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Stream browser content to Smart TV

Tags:
  • TV
  • Internet Explorer
  • Browsers
  • Wireless Networking
Last response: in Wireless Networking
April 9, 2013 6:03:53 AM

Hello all,

as far as you know, is it possible to watch on a Samsung TV (40es6710) the content from an Internet Explorer browser (installed on my desktop PC)?

The TV is connected to my PC through a wireless router (AllShare works ok, so I'm able to see videos and photos written on my disk).

The problem is like this, actually: the TV has its own browser, but the tv channel I want to watch is supportd just by Internet Explorer (big crap, I know), and I prefer to watch it on my TV, not on my PC monitor - not sure this is possible....

Thanks in advance!

More about : stream browser content smart

April 9, 2013 1:19:59 PM

Not really you pretty much need a monitor cable from your PC to the TV. They do make HDMI over IP extenders. You would need a gigabit enabled network. You would hook one box to your PC video out and then hook it to a ethernet cable going to your router/switch. You would then run another cable from your switch to second box. This second box would then connect to your tv via HDMI. Highly unlikley you can get this to work on wireless, it is pushing the limits of the gig port as it is.

But if you can run cables between the units and a router you could also likely just run a HDMI cable in the first place.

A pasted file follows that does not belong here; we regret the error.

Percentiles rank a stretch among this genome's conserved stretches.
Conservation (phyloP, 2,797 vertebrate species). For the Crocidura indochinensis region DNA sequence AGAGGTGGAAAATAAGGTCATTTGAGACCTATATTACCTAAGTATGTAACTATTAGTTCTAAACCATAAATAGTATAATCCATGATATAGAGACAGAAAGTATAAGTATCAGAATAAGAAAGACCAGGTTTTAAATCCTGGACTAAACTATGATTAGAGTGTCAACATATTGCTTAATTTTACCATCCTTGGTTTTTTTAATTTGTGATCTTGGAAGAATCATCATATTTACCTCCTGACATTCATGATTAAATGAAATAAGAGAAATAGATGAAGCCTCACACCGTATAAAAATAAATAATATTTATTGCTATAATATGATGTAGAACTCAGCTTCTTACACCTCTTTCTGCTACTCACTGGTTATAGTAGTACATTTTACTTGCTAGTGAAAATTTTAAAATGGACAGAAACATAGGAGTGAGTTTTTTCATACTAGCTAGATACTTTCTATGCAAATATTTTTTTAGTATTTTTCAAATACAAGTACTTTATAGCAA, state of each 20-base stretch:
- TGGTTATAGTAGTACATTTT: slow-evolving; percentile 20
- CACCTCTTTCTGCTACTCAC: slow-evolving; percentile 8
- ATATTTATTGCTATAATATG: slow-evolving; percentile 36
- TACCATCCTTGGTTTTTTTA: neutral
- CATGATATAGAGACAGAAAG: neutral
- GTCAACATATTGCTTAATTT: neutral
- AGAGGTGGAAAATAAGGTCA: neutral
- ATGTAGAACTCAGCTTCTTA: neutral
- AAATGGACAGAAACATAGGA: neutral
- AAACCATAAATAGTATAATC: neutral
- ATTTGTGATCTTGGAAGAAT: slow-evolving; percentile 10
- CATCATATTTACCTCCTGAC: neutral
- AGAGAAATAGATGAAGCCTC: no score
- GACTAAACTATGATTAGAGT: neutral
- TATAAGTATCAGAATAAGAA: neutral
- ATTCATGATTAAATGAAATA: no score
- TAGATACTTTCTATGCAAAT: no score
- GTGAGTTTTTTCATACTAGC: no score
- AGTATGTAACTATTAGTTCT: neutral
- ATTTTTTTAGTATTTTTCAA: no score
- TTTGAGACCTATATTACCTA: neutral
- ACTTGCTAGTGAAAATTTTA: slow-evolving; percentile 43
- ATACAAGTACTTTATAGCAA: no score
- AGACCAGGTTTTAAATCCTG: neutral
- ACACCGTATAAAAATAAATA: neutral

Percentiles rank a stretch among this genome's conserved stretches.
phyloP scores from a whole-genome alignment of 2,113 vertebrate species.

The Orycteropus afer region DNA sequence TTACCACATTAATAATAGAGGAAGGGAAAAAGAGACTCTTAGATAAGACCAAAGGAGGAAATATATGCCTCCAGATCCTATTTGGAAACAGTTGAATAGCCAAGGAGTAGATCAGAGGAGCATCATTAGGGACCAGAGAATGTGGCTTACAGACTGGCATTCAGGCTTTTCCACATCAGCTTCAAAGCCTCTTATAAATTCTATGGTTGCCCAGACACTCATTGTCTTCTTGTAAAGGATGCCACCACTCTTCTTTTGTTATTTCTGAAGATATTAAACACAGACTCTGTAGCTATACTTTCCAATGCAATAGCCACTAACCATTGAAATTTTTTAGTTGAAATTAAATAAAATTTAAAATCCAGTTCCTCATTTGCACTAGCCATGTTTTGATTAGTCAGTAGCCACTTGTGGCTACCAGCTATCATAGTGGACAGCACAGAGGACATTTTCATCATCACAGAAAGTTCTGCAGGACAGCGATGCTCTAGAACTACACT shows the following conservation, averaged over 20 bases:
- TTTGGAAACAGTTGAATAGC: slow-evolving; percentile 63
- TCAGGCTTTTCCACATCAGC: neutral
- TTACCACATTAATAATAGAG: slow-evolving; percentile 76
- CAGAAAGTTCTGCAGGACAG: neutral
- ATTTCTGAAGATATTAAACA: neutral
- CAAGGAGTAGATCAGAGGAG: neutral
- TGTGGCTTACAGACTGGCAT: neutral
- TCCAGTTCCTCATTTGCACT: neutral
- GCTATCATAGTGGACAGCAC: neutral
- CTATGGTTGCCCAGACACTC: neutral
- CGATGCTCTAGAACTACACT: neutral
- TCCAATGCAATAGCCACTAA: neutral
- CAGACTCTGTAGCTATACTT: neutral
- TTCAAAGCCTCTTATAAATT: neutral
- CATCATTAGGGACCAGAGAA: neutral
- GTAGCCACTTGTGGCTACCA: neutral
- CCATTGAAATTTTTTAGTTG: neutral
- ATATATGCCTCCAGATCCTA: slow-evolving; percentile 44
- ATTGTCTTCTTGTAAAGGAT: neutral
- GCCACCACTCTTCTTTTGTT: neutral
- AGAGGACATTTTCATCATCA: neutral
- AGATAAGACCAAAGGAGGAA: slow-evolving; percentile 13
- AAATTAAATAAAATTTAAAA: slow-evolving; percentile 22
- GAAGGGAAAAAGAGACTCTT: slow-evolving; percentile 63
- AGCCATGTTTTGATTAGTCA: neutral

April 10, 2013 2:55:59 PM

Although I haven't tried it myself, I bet you actually could do it. But I have serious concerns regarding the quality of the experience.

You could use VLC to stream your desktop to the smart TV, or any other device capable of decoding that stream. VLC is extremely flexible and powerful, and will stream just about anything, be it files, a tv tuner, or even your desktop. But while technically possible, bandwidth limits would probably make it impractical. It's the same problem you'd have trying to watch a video over remote desktop. Ever try to watch a video over RDP? Painful, even if both ends of the connection are local. There's just no substitute for either streaming the raw data, or hooking up the desktop/laptop directly to the TV.

If your TV supports DLNA, you might be able to install and access a Plex server (or numerous others media servers) that perhaps has a plug-in for that particular service. For example, my smart TV doesn't give me access to TWIT, but my Plex server has a TWIT plug-in, and supports the Plex server over DLNA. So now I have access to TWIT on the TV!